I cannot believe it is only second week of school, since I almost feel like I have been through an entire academic year! Mini cases, research, group discussion, after class reading, part-time job, career info sessions, etc.; my life is preoccupied with all sorts of things to do with a variety of pressing deadlines. However, I still get the chance from time to time to savor my life in America.
I got an on-campus job to make sandwiches in the cafeteria at Raney Commons (one of the undergraduate student dorms on Ohio State’s Columbus campus). Previously, I was under the impression that only international students would take such a job as sandwich making since it is “behind the scenes” involves less interpersonal communication so English would not be much of a language barrier during work. But the first day of work proved that I was wrong—I was the only international student working on that shift.
Employees usually pair up and work together to make certain kinds of sandwiches. The work, though “semi-mechanical” (e.g. we normally first lay out all the bread, put already-prepared tomato and lettuce on, put meat and cheese on the top, and wrap them up), provides me with the chance to chat with my partner and catch a glimpse of college life for American students.
One guy I worked with told me that he used student loans to pay for his college tuition, which turned out to be a common practice among many American students. That also partially explains why local students tend to go to college here in Ohio instead of studying out of the state, out of financial consideration. (Tuition is relatively lower if you are a resident of Ohio when attending a state university such as Ohio State.) He has started earning himself a living by doing part-time jobs at a young age. His experience, though not fully representative of all American students, got me thinking, wondering what my life would be if I was in his shoes. Brought up in a living condition with the best that my family could offer, I take lots of things for granted. I realized that I have always lived under the shelter my parents have set up for me and, both consciously and unconsciously, believed that they would provide for all my needs. I don’t need to worry about the exorbitant tuition fee they paid for my studying overseas, as well as all the living costs here.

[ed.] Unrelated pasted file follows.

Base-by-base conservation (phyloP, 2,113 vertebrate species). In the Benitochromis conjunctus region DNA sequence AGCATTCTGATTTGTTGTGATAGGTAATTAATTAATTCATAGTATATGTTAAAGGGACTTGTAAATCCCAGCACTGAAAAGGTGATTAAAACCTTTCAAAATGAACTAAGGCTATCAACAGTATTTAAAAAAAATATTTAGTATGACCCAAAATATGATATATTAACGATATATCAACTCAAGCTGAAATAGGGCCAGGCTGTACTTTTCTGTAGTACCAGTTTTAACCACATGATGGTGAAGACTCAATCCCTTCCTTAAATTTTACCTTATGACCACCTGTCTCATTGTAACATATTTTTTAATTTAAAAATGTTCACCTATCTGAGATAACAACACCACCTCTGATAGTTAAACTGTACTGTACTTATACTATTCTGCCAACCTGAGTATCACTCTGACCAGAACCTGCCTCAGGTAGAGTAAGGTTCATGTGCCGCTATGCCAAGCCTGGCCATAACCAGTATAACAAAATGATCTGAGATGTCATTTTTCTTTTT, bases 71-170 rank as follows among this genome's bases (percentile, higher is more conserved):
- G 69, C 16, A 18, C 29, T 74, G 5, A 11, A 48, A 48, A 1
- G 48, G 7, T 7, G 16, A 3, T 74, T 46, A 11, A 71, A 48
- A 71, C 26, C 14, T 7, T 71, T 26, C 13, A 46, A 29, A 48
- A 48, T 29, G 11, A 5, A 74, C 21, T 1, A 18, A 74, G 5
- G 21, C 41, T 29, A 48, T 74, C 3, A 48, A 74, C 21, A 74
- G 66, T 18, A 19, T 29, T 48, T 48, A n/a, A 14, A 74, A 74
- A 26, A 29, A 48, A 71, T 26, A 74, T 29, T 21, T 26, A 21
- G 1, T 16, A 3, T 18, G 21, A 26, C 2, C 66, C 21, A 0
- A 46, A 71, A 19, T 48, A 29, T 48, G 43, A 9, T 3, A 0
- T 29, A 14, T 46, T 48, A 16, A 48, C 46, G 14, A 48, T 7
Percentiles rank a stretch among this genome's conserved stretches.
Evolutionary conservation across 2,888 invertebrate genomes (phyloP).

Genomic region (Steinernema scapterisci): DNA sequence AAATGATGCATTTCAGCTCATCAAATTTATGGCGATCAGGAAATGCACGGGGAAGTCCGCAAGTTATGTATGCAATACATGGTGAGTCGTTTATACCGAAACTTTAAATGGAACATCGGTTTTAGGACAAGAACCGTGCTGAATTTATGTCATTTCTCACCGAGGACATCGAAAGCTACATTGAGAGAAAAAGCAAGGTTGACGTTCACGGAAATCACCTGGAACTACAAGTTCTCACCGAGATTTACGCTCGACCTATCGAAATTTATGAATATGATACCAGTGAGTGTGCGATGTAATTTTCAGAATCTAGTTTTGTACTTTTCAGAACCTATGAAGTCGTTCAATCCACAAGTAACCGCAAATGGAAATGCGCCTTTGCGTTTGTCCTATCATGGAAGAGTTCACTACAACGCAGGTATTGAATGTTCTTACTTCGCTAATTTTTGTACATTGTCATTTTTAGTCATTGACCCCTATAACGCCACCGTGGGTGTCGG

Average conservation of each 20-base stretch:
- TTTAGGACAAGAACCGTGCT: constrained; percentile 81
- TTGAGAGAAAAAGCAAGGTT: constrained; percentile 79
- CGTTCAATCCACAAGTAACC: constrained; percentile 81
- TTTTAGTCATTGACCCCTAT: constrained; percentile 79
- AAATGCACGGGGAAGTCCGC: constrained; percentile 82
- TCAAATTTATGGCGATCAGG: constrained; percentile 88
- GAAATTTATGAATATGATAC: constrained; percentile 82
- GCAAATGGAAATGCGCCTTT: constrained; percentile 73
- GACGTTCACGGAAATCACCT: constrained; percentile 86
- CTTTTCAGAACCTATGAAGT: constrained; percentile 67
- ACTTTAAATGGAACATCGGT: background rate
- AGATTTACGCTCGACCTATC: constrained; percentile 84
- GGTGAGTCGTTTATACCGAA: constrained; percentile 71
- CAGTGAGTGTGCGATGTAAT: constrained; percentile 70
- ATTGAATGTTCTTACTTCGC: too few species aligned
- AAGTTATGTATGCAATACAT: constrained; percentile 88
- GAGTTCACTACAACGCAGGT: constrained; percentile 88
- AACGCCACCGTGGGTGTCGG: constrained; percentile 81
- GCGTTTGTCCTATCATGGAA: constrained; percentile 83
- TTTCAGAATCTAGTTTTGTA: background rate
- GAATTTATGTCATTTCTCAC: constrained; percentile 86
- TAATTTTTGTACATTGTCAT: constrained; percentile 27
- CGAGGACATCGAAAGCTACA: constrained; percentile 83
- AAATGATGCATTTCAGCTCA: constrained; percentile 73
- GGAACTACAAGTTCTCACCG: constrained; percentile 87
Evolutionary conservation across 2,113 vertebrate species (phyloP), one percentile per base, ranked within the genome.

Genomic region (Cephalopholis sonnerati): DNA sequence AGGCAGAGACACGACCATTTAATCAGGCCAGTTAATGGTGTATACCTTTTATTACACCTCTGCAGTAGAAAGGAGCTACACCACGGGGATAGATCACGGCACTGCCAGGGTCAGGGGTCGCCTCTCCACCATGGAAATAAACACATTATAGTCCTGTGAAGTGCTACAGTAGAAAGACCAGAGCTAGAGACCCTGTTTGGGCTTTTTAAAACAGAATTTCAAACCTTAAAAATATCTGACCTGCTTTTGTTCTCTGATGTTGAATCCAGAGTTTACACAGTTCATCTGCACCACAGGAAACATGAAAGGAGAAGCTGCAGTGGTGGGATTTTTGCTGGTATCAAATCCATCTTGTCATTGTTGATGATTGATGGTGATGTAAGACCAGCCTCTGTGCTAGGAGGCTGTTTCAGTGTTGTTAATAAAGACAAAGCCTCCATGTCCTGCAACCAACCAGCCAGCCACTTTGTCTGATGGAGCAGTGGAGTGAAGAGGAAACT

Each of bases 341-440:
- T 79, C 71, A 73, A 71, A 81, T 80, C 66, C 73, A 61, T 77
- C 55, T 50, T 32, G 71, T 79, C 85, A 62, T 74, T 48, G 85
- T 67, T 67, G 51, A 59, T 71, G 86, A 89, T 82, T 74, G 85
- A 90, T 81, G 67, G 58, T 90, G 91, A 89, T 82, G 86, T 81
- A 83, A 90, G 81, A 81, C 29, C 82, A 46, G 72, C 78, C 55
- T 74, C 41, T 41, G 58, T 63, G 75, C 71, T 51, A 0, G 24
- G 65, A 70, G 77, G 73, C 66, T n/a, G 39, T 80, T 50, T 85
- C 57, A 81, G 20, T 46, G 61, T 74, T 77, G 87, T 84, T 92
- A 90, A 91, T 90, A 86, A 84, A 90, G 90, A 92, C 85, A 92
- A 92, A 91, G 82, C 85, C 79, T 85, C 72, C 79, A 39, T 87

Another girl I met the other day served in the military while attending school at OSU, majoring in social work. Having spent four months in Afghanistan, she witnessed so much miserable lives struggling to eke out an existence there and, according to her, she even suffered from Post-Traumatic Stress Disorder (PTSD) for a certain period of time. Though I have read a lot of news in the media about the war and military activities going on there, it still came as a shock to me upon hearing from her description of her time served there.
Although the part-time job consist only fraction of my life in a week, it offers me some insight into college life of my fellow American friends.